Berlin The left breaks the five percent barrier, but can still move on to the next Bundestag due to the three direct mandates it won. Now the party wants to reposition itself.
The night was long and the morning started early accordingly. with political repercussions. Left co-chair Susan Hennig-Wilso, along with Dietmar Barch and Janine Whistler, the biggest duo in this federal election, came to Berlin to announce the result that left all three somewhat stunned, or at least frustrated. 4.9% in the Bund means leaving the Bundestag. In fact. But the left can thank Jessen Lutzsch (Lichtenberg), former major Gregor Jesse (Trepto-Kepnick) and Soren Bellmann (Leipzig), all of whom won direct elections in their respective constituencies. Bartsch describes the three direct mandates he won as his party’s “confirmation” that he will be represented in the next Bundestag again – with the power of a parliamentary group with all the rights and privileges of a parliamentary group. And not as a group with limited rights, former parliamentary group leader Bartsch quoted the Bundestag’s rules of procedure: “At least five percent of the members constitute a parliamentary group.” 9 percent – more than five percent of the members of the new Bundestag Parliament. Bartsch himself missed the direct mandate in his Rostock/Rostock 2 constituency.
Hello awake! Or also: what now? In any case, Hennig-Wilso promises a learning process on the first day after the federal election. “This is the last black eye we catch,” says the left co-chair. More: “This is the last chance to develop our party forward.” The left has to learn lessons from this “strong blow”. The next four years should be used to “reorganize the party”. Already this weekend the party leadership will go to a retreat on Saturday and Sunday to discuss the consequences. “We walked away with dark blue eyes,” said someone from Karl-Liebknecht-Haus. Bartsch, Hennig-Wilso and Whistler agree that the last few weeks of the election campaign have not been the real problem. It’s a “complete puzzle” of the reasons for the backsliding – including years of contention. They are in contact with the leader of the former parliamentary group in the Bundestag, Sahra Wagenknecht, who has accused the party of behaving exaggeratedly as a “left-wing lifestyle”. Hennig-Welso has recently brought Wagenknecht and her husband Oscar Lafontaine to campaign jointly in their Weimar constituency. Hennig Welso and Whistler, who have been at the helm of the party since February, now want to “lead the left through this process”. “The worst thing we could do right now (would be) is running off the field in this situation and saying, ‘Let’s do it now,'” Hennig-Wilso asserts.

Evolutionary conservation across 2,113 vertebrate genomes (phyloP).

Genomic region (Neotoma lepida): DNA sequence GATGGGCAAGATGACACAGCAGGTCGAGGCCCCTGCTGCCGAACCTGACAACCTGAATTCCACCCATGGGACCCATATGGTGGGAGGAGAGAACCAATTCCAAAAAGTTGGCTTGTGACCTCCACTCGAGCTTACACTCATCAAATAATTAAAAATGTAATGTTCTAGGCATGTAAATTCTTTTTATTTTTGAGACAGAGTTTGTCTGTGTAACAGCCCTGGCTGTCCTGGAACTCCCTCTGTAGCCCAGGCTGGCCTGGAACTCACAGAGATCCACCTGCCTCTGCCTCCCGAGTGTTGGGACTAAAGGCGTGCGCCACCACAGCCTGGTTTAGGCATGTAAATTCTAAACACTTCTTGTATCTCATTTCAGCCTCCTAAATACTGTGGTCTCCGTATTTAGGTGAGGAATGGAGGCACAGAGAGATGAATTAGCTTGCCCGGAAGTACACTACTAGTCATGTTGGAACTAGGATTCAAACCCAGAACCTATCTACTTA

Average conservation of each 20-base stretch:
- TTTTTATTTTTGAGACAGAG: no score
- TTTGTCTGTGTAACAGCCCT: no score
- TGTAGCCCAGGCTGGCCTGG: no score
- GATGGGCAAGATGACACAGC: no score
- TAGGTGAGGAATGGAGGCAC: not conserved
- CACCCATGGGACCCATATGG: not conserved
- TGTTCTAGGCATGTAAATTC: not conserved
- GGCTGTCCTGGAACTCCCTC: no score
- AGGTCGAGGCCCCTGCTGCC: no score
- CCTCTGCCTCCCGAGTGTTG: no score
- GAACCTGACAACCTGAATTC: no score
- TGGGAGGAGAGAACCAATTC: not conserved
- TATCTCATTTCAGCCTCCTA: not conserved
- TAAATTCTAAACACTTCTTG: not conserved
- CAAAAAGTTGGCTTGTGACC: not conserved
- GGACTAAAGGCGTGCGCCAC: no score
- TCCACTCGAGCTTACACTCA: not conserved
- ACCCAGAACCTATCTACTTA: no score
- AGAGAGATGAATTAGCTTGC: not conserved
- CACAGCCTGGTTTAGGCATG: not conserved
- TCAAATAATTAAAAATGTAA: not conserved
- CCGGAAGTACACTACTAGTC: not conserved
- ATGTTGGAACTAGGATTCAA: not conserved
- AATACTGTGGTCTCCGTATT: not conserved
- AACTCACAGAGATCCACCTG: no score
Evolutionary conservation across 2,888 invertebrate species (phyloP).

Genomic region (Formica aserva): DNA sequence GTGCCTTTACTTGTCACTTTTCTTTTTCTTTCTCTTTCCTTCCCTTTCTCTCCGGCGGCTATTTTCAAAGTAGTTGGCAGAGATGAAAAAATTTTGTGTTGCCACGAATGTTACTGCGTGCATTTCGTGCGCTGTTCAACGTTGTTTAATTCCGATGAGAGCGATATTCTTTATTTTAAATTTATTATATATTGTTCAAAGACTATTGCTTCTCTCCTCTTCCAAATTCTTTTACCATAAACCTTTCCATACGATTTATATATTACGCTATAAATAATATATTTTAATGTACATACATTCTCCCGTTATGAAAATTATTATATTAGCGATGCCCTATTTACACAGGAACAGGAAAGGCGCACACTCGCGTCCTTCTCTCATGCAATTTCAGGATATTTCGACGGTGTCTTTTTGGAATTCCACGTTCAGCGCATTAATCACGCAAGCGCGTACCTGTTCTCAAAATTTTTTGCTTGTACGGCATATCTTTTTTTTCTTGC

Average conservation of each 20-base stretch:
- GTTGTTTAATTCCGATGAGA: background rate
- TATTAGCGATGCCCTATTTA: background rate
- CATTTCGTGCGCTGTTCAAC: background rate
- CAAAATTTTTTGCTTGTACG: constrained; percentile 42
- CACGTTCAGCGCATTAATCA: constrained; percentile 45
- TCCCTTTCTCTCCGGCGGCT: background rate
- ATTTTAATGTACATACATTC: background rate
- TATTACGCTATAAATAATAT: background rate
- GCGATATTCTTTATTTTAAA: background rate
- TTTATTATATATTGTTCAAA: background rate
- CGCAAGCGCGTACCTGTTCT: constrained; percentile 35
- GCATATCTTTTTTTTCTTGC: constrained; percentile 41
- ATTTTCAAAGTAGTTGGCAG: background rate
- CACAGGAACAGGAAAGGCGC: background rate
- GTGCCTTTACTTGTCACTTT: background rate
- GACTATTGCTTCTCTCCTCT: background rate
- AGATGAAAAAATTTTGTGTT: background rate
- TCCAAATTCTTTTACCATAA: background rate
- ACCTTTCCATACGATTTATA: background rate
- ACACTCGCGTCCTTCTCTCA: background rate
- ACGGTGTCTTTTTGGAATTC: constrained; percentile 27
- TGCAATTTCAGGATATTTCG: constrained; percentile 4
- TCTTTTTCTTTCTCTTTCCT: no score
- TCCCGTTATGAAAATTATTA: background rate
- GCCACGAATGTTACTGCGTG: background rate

In addition to all the red socks, Bartsch is also aware of other reservations that the political competition against his party has brought into circulation, for example in Thuringia, where the Left has its only Prime Minister in Bodo Ramelo. It was said that there would be “no bananas, no sausages” in Thuringia. Ramelow himself encouraged his party on this Monday from the election review with a sentence written by Johann Wolfgang von Goethe, a Thuringian resident famous for his choice: “You can also build beautiful things from the stones laid in your path.”
“Alcohol buff. Troublemaker. Introvert. Student. Social media lover. Web ninja. Bacon fan. Reader.”